Gauging the vision of Nintendo is never easy, but it’s quite apparent the company sees social networking as a cog of next generation gaming – look no further than Miiverse, the online social integration platform being built into Nintendo Network, and set to launch with the Wii U this November.
Visible straight from the Wii U’s home interface, Miiverse displays the users friends as standing, living congregation of their avatars, also known as “Mii’s.” As we witnessed during E3 2012, the social activity generated by these Miis – be it text messages, achievements, photos, or status updates – appears overhead in a bubble in real time, and the aesthetic presentation serves as a platform for live text and video chatting. Ultimately, Nintendo wants allow access to Miiverse from any mobile device.But just how dramatic will Miiverse’s impact be? How vital will it be to the Wii U experience, not to mention its sales in the marketplace?
According to Reggie Fils-Aime, Nintendo America President and COO, Miiverse will be the Wii U’s “killer app,” a “key differentator” against its console competition. The unflappably optimistic executive told AllThingsD that it may not be apparent now, with over a month left to go before the Wii U’s release, but once gamers begin experiencing the system and building their social networks, Miiverse will change the way we think about Wii U:
“As the network grows and the installed base grows, it will prove to be a true killer application for the system, and I say this loving what we have done with Nintendo TVii and loving all the games.”
“Until you try it and experience it, you may not totally understand it.”
“People have to leave the current paradigm behind to understand what we are trying to do. Miiverse is going to be embedded right on the game platform, so literally some of the activity will be able to happen immediately as people experience it.”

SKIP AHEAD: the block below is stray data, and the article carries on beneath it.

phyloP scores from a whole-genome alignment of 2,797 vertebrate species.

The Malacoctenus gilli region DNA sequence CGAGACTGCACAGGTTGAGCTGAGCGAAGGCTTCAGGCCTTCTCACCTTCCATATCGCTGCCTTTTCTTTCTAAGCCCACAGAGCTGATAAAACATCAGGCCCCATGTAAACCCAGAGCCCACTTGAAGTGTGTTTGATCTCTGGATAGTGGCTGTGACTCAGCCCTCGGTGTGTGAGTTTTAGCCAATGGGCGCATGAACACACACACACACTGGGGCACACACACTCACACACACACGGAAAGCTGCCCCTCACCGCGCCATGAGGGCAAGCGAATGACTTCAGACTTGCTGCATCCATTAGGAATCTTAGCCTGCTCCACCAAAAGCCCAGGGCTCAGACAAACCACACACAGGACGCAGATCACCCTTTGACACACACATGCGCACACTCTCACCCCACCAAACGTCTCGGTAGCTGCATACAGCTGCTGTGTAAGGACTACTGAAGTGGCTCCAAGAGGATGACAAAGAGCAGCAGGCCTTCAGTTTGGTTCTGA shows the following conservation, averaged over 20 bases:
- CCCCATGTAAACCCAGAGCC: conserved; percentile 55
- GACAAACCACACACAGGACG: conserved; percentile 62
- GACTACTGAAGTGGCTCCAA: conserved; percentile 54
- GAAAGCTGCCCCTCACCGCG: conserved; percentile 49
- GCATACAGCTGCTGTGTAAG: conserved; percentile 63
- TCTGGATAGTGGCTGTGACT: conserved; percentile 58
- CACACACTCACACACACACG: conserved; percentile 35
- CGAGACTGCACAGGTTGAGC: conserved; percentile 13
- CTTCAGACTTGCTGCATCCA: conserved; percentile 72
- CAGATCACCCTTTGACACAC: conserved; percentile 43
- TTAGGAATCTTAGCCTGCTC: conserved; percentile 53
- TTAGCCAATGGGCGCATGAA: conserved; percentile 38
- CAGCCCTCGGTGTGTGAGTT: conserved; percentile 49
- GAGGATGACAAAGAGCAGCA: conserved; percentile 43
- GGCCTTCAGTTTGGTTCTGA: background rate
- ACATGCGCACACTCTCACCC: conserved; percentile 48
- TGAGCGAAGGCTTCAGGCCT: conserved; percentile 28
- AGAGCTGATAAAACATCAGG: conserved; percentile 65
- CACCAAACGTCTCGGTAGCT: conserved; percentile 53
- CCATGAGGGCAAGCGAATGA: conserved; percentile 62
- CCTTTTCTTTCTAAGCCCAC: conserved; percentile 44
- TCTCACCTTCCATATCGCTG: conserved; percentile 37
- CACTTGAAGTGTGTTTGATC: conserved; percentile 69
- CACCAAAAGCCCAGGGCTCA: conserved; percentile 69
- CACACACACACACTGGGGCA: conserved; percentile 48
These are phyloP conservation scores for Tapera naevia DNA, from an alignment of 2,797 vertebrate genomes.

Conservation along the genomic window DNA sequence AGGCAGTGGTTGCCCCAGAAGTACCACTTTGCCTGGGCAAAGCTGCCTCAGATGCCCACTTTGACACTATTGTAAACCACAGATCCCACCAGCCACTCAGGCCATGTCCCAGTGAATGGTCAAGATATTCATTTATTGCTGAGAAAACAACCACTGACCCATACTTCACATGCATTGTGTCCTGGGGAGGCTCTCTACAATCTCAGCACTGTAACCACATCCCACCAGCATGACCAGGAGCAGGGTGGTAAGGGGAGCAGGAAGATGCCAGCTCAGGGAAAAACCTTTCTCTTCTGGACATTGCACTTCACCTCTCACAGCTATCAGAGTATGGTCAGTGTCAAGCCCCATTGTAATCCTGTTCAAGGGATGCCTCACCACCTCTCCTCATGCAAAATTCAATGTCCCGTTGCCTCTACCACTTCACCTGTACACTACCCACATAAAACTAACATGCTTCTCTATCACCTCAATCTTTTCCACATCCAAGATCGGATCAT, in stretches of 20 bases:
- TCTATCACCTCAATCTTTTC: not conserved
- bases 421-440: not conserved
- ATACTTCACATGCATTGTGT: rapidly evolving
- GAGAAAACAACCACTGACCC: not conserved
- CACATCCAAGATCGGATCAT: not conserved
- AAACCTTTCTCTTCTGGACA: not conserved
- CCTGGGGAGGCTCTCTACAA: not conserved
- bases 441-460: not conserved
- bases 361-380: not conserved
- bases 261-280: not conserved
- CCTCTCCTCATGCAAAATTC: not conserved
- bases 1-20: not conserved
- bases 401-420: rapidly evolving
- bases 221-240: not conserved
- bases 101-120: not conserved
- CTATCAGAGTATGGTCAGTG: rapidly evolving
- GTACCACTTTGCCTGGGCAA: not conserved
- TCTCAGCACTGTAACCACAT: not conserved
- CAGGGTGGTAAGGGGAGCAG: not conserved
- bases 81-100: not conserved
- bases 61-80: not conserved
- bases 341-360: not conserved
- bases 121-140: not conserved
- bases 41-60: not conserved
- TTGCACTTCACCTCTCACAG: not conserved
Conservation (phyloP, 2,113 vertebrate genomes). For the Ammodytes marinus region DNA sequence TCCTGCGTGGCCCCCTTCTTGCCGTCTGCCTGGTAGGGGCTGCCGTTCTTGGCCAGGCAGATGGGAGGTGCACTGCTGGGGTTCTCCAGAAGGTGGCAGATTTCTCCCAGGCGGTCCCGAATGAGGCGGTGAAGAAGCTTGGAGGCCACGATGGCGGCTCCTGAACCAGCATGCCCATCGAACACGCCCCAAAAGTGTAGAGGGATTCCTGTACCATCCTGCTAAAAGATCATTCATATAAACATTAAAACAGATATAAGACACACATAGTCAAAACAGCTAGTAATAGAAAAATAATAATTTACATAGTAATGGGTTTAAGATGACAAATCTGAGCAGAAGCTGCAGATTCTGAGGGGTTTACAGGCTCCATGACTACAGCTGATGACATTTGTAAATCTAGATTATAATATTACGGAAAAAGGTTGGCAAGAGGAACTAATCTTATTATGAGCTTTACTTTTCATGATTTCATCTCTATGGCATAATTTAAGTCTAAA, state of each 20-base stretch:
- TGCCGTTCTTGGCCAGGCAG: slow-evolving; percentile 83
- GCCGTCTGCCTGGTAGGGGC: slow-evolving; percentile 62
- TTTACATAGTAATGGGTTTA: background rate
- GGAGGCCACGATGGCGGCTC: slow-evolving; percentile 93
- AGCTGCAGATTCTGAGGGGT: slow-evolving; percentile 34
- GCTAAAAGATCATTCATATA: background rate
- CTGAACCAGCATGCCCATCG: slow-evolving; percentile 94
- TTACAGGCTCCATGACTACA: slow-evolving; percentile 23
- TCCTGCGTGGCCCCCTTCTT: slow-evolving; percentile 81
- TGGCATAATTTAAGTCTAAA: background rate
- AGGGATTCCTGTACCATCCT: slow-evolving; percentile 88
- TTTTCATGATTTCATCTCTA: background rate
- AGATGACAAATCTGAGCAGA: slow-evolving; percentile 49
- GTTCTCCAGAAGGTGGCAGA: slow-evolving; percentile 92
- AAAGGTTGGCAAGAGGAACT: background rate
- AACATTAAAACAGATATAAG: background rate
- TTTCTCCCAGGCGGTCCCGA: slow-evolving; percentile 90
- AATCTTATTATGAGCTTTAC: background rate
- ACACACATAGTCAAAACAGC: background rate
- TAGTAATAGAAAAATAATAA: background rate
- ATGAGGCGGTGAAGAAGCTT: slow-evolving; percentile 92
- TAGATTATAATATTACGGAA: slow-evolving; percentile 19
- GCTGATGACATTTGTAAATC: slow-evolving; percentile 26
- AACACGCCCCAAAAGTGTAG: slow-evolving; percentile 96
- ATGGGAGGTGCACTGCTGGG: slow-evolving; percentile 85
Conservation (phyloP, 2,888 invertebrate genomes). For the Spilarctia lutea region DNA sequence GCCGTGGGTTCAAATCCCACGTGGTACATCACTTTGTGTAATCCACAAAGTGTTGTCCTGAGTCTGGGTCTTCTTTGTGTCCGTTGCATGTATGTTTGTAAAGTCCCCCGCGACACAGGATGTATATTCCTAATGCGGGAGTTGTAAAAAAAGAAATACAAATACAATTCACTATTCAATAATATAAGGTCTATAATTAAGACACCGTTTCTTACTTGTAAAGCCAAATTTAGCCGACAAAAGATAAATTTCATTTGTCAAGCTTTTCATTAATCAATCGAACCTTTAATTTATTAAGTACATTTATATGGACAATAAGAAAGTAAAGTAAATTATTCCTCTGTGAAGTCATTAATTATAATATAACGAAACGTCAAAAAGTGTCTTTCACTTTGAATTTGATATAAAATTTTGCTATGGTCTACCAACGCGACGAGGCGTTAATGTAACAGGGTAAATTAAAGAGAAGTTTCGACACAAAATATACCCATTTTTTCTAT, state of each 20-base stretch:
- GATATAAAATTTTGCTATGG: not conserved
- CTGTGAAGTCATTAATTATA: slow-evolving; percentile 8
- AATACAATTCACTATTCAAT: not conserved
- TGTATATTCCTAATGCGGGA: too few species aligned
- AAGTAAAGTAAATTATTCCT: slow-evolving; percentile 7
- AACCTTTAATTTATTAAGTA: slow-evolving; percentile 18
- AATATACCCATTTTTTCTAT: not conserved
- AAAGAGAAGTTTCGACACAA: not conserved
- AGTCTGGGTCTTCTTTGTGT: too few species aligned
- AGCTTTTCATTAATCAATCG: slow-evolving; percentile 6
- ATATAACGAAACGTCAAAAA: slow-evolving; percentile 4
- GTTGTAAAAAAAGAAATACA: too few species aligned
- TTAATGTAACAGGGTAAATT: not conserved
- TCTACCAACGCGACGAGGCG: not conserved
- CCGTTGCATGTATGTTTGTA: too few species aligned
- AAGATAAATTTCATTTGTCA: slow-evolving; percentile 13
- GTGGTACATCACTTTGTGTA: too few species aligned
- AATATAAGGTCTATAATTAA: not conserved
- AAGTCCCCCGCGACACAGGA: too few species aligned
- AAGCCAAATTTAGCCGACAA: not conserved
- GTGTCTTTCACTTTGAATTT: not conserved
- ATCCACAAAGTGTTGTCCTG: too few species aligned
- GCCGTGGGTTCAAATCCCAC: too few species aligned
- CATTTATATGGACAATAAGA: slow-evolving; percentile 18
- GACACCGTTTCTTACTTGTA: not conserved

With its clean-and-simple interface and the accessibility Nintendo seems to be designing Miiverse around, there’s no question it would be a social tool more extensive than gamers are used to having.
But then this is the perplexity behind anything the Wii U does: How will it stand the test of time after Microsoft unveils the next Xbox and Sony the PlayStation 4? Sure, neither Xbox Live or PlayStation Network is celebrated for efficacious social networking features; but with the modern ubiquity of the concept – one that, really, exploded just as the Xbox 360 and PS3 were entering the market – there’s no way a facelift isn’t in the next-gen pipeline. When it comes, how revolutionary, how “paradigm shifting,” will Miiverse seem then?
We know Miiverse will exist as its own social network – it won’t connect to Facebook or Twitter or Google+, etc. – so much of its success might also reside in the time gamers want to devote to another, separate online life.
Ranters, do you share Reggie Fils-Aime’s faith in Miiverse? Will you purchase the Wii U on the strength of its social interface?
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